Edition: February 2014 Issue
Message from Parliamentary Secretary Linda Larson
This February, we recognize Heart Month, an important time to learn more about heart health.
Cardiovascular disease is a common term used for a number of medical conditions that affect the heart and/or blood vessels. Coronary heart disease, heart failure, hardening of the arteries and irregular heartbeat are all examples of cardiovascular disease.
Despite the fact that in many cases cardiovascular disease can be preventable through physical activity, healthy diet and lifestyle changes, this is still the second-leading cause of death in B.C., claiming approximately 6,000 British Columbians a year.
Risks for developing cardiovascular disease include: smoking, high blood pressure, diabetes, high cholesterol and obesity, as well as risk factors that we cannot control such as age, gender, ethnicity and family history.
Though government is committed to supporting British Columbians by providing state-of-the-art cardiac care to thousands of patients per year, each of us must also do what we can to prevent getting cardiovascular disease in the first place.
These three lifestyle changes can dramatically reduce your risk and can help keep your heart healthy:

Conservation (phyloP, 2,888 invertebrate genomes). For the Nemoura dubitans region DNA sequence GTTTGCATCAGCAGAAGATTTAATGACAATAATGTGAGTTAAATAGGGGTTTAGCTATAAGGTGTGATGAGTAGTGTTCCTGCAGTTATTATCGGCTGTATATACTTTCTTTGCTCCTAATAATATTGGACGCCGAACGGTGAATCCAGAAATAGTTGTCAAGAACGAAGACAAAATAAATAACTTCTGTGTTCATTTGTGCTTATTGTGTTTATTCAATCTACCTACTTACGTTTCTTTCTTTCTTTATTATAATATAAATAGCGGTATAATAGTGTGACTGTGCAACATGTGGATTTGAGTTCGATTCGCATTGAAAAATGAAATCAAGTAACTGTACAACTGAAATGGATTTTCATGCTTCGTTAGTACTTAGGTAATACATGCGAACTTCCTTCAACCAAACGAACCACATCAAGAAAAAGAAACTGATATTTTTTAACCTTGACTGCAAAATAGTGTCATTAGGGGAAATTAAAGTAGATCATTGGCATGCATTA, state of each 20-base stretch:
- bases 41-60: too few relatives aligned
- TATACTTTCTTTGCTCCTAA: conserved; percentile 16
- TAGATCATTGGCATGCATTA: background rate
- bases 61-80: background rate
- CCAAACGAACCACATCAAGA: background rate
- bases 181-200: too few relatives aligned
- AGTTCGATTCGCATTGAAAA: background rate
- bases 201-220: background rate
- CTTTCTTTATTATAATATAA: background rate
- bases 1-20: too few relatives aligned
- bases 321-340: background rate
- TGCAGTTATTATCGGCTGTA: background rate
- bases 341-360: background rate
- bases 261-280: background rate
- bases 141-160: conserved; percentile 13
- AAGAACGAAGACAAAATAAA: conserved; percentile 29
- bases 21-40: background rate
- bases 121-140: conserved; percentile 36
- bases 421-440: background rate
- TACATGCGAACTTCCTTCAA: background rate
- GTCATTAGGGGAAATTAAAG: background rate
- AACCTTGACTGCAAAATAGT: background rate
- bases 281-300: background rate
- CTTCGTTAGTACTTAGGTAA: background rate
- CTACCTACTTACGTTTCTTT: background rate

- Quit smoking: Smoking is linked to virtually all major causes of death and disease in Canada and quitting smoking is one of the most effective ways to reduce the risk of heart disease or stroke. B.C.’s Smoking Cessation Program and QuitNow services provide 24-hour-a-day, seven-day-a-week advice and support in quitting and free smoking cessation aids. Please call HealthLink BC at 8-1-1 or visit: www.quitnow.ca for more information and to get started.
- Physical activity: No matter how busy life gets, it is important to remember that getting out and doing some activity is better than doing none at all. With each step you take you are doing your heart a favour and are helping to increase your overall health. For tips on what physical activity might be best for you call the Physical Activity Line toll-free 1 877 725-1149. Email: firstname.lastname@example.org Website: www.physicalactivityline.com.
- Healthy eating: A diet high in fruits, vegetables and fibre and low in sodium and saturated and trans fat is ideal for getting the nutrition your body needs and for keeping your heart healthy. To speak to a registered dietitian or to order a free copy of the Healthy Eating for Seniors handbook, please call HealthLink BC at 8-1-1. You may also download a PDF copy of the handbook from the SeniorsBC website at: www.gov.bc.ca/seniorshealthyeating. More information and interactive tools designed to help you make informed healthy food and beverages choices are available by visiting: www.healthyfamiliesbc.ca/eating.
Starting this month, commit to keeping active and make your heart health a priority.
Please invite your friends and family to sign up for the SeniorsBC e-Newsletter. To subscribe please visit: www.newsroom.gov.bc.ca/enews-subscribe.html.
For more information about government programs and services for older adults please visit the SeniorsBC website at: www.SeniorsBC.ca.
Parliamentary Secretary for Seniors to the Minister of Health